Wearing the wrong clothes…the story of a wedding robe. Sermon for Adel Parish church 11th Oct 2020.
Matthew 22: 1-14
It’s probably something many of us have done…arrived at an event only to find we’re not suitably dressed. Or if we haven’t…we’ve probably worried about it.
As a teacher, the usual fears were added to by endless possibilities of getting the wrong day for non-uniform, red nose day, children in need…or worse still, the dreaded ‘World book day’. I have a vivid memory of walking to school rather conspicuously dressed as Willy Wonka – from Roald Dahl’s book about a chocolate factory. By the time I was half way I’d convinced myself I’d got the day wrong…so it was a great relief to meet a ‘Cat in the Hat’ coming the other way. We exchanged a wry smile…clearly a fellow sufferer who worked in a school!
It’s a very human failing isn’t it? Either we love clothes and spend too much time thinking about them…or we’ve no confidence with clothes…and spend too much time worrying about them.
Surely though, God is different? Surely God doesn’t care how we’re dressed? But then we hear this rather disturbing tale about the man without a wedding robe. A man just going about his daily business more or less forced into a wedding feast…and then apparently expected to be carrying a wedding robe – just in case.
We want to hear that God welcomes everyone – just as they are…and this parable disturbs that picture.
It’s fairly obvious the King in this story represents God. Presumably the party is for his Son Jesus…in recognition of his coming Kingdom. So we might assume he first invites the religious leaders, the great and the good – people who would expect to be invited to God’s banquet.
But they appear to think they’re already ‘in’ with God, they don’t recognise Jesus as his Son, so they find more important things to do…or even get angry at the repeated invitations…and kill the messengers.
So far so good, we know that bit of the story…many of God’s chosen people didn’t understand who Jesus was. They were indifferent, or angry and even violent towards him. So the message was taken out to others…the lame and blind, tax collectors, prostitutes, the riff raff…in fact the slaves were sent to fetch ‘everyone you find…both good and bad.’
Here’s the bit we want to hear…Christ’s banquet is for everyone. All are invited…the ones the world ignores…the ones who don’t feel themselves worthy…even the ones described as ‘bad’. Jesus welcomes us just the way we are…and then there’s that man without a wedding robe – who gets thrown into the outer darkness…
That’s the thing about Jesus…we think we have him pinned down, understood…but he upends our ideas leaving us totally disorientated.
So, let’s look at that bit of the story again. The king notices a man not wearing a wedding robe, and says to him “Friend, how did you get in here without a wedding robe?” Not an angry dismissal – but a friendly enquiry. “Friend, how did you get in here without a wedding robe?”, a gentle encouragement to talk.
But the man apparently has nothing to say…’he was speechless’. He can hardly have been surprised…I don’t suppose 1st century Palestinians were any less embarrassed by not having the right clothes…but he has nothing to say.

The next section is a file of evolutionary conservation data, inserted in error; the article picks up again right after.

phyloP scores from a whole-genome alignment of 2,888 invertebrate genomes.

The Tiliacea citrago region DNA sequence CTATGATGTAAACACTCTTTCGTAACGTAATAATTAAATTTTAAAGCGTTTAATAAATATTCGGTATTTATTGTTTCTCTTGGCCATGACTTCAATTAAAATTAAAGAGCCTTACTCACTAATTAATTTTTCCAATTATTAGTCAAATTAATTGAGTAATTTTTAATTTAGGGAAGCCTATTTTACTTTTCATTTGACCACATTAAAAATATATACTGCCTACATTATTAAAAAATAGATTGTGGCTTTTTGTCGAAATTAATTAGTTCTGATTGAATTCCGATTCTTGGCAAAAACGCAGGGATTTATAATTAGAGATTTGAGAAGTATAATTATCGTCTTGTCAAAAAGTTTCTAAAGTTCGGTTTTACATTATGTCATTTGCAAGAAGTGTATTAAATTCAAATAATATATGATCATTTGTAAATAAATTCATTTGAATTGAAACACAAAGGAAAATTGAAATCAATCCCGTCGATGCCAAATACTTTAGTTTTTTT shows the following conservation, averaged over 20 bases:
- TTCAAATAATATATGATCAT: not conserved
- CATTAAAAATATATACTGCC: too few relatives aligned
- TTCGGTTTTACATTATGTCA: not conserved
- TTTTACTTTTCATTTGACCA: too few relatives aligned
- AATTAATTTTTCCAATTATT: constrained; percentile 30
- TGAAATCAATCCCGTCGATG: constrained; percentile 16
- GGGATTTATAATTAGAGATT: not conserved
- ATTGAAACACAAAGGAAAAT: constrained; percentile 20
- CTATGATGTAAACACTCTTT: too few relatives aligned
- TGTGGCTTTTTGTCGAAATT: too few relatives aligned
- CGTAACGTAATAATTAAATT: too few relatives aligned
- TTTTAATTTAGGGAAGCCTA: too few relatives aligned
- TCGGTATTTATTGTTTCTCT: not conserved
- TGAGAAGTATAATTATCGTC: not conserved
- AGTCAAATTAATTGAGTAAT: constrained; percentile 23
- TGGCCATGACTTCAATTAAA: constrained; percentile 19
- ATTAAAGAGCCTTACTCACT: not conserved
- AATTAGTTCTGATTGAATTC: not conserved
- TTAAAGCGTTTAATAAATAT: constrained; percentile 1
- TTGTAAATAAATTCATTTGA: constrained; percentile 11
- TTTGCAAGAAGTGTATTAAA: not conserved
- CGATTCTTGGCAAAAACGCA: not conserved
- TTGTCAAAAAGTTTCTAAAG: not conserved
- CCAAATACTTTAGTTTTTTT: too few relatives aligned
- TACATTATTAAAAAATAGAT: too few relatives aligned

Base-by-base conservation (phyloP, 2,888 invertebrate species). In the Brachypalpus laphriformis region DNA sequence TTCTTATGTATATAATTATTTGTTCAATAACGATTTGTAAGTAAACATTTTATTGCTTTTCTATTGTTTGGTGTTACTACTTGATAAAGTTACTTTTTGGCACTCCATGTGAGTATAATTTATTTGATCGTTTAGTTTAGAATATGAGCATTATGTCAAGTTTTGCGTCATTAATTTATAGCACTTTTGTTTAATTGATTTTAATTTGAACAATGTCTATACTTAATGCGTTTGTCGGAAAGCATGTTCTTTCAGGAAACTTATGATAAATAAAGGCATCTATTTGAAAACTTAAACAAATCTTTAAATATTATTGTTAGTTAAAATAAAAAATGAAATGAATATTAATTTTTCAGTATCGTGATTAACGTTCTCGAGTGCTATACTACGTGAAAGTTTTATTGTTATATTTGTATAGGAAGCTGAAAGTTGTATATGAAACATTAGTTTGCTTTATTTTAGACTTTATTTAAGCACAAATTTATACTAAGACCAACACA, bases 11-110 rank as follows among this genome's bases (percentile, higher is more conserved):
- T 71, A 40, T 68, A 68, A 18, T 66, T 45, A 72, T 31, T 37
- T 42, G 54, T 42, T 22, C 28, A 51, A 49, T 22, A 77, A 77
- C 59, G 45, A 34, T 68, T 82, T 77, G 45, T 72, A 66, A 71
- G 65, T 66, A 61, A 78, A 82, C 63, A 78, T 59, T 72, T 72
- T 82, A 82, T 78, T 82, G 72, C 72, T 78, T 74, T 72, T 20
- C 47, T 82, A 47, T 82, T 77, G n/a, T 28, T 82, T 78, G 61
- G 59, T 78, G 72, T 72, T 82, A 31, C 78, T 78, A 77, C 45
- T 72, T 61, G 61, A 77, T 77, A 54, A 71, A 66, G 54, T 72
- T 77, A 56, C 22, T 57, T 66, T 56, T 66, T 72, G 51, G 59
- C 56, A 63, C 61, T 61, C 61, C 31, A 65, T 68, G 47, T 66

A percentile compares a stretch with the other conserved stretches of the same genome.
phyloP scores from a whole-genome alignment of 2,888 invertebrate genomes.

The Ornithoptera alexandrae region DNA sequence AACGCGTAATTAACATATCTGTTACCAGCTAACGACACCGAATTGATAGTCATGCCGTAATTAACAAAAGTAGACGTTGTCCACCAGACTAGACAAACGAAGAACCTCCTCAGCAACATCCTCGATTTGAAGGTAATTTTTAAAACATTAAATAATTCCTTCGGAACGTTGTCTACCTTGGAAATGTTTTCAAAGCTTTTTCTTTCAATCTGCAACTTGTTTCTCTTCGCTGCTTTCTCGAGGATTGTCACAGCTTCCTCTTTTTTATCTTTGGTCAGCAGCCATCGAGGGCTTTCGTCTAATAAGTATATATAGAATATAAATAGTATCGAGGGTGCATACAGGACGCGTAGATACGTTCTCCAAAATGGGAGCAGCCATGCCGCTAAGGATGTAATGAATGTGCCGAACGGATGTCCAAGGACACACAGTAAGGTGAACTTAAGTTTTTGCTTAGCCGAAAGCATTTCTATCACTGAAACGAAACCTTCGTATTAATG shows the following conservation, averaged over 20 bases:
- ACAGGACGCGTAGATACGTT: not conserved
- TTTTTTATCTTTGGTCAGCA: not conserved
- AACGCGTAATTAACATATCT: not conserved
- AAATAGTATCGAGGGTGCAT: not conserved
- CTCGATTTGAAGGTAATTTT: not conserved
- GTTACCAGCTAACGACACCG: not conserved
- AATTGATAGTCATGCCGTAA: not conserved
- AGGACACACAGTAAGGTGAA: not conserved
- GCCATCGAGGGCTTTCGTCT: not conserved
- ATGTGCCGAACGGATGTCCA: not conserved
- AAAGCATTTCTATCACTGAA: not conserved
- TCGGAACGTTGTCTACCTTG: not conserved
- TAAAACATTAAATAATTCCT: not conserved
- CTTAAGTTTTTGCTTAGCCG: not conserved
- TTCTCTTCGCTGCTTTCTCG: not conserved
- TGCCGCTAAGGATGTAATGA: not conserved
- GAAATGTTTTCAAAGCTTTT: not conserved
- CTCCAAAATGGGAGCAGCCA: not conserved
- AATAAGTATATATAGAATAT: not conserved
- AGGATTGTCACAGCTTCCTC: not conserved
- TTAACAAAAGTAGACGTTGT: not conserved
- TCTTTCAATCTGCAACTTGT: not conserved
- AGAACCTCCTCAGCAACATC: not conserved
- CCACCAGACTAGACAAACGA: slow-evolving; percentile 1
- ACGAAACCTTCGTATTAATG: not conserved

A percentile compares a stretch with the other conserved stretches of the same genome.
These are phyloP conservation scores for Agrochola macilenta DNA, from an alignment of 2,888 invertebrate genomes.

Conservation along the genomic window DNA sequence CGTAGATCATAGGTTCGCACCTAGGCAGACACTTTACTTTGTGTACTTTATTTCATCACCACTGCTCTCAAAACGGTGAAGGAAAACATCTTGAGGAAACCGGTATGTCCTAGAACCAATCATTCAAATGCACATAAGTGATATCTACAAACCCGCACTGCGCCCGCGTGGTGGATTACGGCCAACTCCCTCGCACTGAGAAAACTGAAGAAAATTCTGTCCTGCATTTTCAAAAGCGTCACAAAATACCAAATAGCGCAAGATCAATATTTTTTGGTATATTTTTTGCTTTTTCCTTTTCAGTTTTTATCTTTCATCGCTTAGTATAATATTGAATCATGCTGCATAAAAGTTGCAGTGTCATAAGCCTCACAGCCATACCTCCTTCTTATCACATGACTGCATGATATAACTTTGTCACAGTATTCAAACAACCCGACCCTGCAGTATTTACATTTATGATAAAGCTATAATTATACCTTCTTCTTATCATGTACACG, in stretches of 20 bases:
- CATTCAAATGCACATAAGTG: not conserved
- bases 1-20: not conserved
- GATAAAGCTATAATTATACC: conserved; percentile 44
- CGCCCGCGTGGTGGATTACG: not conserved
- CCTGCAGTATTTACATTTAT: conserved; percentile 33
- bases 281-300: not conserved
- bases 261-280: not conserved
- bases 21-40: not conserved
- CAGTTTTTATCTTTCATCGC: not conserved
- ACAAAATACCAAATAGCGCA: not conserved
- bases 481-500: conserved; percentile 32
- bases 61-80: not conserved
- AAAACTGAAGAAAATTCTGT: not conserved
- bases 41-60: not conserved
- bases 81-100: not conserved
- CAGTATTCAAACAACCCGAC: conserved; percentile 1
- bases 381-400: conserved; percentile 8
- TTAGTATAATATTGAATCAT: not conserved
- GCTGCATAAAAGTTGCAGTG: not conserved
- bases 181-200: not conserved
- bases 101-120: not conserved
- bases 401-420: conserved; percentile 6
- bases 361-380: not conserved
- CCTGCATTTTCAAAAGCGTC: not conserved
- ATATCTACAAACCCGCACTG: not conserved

Perhaps he had nothing to say because he just wasn’t interested, wasn’t bothered. He had somehow been gathered into the banquet, was happy to enjoy the food…but didn’t feel it required anything of him.
Is Jesus perhaps reminding us that God does indeed invite everyone to his banquet, good and bad alike…and does love us just the way we are, but that he doesn’t want us to stay that way?
God issues the invitation – but it’s up to us to really accept it. And that means being ready to change, to at least begin to clothe ourselves appropriately.
I’m not sure what appropriate clothes for the kingdom of God are…perhaps love, justice, mercy, truth? I’ve experienced enough of God’s love to feel confident that we aren’t expected to have perfected these before we’re welcome. In the parable both good and bad were brought in. It seems the only one who wasn’t welcomed was the one who couldn’t see the need for change. Who when gently asked about himself had nothing to say?
I wonder, what could he have said to the King?
“I was hungry and smelled the food…I hoped you would feed me”?
“I was lonely and saw the lights on…I hoped you would welcome me”?
“I was sad and grieving and heard the music…I hoped you would share your joy”?
“I didn’t have the right outfit…I hoped you would clothe me”?
Would he then have been welcomed…offered a robe?
I’d like to think so. I’d like to think this parable isn’t describing an arbitrary, ruthless God…who apparently on a whim throws someone out. I think it’s something just as tough – but much more loving. I think it’s a challenge to those of us who feel we’ve accepted God’s invitation…to those who have just stumbled through the door…to understand the invitation brings with it a requirement to at least engage.
Following Jesus is a call to action. A call to listen to his words and consider how they apply to our lives; to repent and reform. I don’t know what that looks like for you…reaching out to heal a rift with family or friends…spending more time in prayer…offering more of your time, talents, money to help others…finding time to enjoy God’s creation…owning up to a part of you that is especially unChristlike…giving faith a bit of serious thought?
I don’t think there’s one identical robe…but I do think we’re all invited to consider how we need to change…and to make a start.
I think this parable tells us these two things…God will go to extraordinary lengths and look in the most improbable places to invite everyone to his table…
…if we accept his invitation, we should be ready for change.